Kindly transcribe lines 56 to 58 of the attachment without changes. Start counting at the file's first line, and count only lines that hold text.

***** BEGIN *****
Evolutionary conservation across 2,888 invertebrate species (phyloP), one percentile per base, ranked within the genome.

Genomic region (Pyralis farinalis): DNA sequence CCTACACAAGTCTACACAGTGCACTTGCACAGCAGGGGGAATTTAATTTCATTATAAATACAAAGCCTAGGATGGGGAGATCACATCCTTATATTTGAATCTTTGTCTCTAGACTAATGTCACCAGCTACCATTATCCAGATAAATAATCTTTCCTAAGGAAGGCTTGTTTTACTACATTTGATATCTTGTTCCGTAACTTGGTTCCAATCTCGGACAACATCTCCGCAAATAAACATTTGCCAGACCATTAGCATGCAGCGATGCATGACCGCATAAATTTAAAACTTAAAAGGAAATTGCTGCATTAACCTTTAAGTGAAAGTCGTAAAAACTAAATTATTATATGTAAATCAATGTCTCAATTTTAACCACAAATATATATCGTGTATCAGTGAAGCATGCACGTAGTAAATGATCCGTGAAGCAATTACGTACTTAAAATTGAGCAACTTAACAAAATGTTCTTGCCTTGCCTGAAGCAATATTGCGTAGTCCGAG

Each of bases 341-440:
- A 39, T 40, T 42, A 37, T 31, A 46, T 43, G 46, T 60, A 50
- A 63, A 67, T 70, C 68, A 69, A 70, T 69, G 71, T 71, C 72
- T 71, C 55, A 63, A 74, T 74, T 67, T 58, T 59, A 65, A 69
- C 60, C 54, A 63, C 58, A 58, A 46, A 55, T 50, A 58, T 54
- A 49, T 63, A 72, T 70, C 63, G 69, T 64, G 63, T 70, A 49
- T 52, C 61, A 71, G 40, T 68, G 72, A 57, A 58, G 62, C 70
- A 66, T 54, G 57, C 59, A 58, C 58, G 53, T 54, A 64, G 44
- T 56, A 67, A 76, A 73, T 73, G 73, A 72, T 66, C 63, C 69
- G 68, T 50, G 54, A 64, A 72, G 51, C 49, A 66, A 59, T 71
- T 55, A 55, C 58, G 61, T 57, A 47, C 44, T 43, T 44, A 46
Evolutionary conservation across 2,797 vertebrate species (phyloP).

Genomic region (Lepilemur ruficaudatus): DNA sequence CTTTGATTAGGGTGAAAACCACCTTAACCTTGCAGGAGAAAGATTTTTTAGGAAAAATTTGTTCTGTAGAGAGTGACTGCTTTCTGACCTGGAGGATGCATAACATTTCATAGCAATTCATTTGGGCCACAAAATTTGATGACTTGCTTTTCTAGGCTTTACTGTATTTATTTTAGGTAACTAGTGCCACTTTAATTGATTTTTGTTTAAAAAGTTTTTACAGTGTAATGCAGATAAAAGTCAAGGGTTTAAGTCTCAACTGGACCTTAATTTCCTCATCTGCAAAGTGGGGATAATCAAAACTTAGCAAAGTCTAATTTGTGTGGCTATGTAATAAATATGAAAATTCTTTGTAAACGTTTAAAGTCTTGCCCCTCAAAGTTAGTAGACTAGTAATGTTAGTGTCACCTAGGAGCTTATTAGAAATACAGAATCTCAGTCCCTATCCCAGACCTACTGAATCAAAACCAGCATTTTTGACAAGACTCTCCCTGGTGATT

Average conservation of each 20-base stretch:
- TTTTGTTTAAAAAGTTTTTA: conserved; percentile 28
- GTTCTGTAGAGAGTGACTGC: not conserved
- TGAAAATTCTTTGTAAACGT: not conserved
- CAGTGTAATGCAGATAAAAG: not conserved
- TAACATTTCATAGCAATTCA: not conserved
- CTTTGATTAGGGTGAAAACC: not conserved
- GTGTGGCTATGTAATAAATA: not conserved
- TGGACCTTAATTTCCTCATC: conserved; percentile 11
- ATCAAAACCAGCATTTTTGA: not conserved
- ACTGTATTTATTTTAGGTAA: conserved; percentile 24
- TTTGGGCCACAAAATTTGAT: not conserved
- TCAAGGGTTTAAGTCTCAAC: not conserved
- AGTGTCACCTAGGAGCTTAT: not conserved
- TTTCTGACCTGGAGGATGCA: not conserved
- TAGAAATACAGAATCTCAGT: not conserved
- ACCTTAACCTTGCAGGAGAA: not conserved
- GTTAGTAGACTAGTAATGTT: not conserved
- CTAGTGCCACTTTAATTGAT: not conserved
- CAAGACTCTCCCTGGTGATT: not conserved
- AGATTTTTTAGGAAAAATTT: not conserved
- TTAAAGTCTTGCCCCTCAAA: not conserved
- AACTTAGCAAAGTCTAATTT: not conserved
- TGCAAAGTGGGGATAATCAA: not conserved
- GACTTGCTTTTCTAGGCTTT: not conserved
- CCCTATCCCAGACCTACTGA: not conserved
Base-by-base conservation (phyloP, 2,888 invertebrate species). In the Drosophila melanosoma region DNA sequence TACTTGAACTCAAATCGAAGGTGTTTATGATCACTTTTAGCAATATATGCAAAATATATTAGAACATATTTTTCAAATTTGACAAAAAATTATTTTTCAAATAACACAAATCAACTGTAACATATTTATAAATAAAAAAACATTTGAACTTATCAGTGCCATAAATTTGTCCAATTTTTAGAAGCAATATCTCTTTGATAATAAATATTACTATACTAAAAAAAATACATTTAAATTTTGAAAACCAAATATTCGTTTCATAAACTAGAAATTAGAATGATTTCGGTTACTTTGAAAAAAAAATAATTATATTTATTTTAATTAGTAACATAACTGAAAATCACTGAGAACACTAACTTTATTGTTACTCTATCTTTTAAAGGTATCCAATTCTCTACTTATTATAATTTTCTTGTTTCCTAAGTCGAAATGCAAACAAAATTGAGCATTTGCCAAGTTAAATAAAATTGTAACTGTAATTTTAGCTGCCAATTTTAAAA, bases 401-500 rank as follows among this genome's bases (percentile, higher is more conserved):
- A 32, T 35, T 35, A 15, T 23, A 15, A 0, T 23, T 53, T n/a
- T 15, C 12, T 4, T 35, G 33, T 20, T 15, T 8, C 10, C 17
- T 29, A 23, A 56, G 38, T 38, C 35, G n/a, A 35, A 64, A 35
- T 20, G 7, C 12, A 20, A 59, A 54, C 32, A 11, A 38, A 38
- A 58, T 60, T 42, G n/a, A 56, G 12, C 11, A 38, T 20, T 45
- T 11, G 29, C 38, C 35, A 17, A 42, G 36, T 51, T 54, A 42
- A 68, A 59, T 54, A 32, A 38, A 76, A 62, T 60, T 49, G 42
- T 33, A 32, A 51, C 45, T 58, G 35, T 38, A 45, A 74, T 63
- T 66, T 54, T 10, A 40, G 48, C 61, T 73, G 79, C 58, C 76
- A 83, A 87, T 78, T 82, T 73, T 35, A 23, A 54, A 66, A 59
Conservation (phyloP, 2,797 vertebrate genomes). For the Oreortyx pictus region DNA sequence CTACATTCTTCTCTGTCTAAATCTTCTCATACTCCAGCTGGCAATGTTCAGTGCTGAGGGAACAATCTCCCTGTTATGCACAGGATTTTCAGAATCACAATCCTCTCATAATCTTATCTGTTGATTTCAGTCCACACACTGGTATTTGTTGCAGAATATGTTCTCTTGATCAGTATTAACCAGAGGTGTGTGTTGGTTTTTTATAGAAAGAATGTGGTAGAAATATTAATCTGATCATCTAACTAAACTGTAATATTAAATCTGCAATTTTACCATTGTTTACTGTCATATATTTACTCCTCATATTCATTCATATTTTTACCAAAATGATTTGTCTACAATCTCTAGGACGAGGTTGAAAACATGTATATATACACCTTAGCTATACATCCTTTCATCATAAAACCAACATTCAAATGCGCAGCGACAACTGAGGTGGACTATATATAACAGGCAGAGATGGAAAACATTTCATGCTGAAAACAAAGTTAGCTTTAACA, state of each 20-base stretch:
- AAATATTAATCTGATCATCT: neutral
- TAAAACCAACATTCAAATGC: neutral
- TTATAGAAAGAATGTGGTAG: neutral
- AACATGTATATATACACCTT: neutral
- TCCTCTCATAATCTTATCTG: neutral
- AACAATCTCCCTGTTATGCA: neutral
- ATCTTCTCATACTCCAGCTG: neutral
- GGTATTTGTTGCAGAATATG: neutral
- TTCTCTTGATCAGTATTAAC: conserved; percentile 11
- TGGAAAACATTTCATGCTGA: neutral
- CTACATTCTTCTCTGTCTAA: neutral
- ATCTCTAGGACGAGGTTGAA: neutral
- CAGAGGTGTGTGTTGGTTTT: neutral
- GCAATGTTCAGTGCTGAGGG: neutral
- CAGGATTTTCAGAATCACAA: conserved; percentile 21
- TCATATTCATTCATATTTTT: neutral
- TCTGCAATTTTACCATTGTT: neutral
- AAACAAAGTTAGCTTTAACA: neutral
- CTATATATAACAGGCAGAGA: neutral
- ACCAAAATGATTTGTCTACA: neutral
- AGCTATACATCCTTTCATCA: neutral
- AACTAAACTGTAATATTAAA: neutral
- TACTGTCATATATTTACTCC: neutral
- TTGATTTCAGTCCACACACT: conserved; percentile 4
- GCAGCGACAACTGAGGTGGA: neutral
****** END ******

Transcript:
- TTATAGAAAGAATGTGGTAG: neutral
- AACATGTATATATACACCTT: neutral
- TCCTCTCATAATCTTATCTG: neutral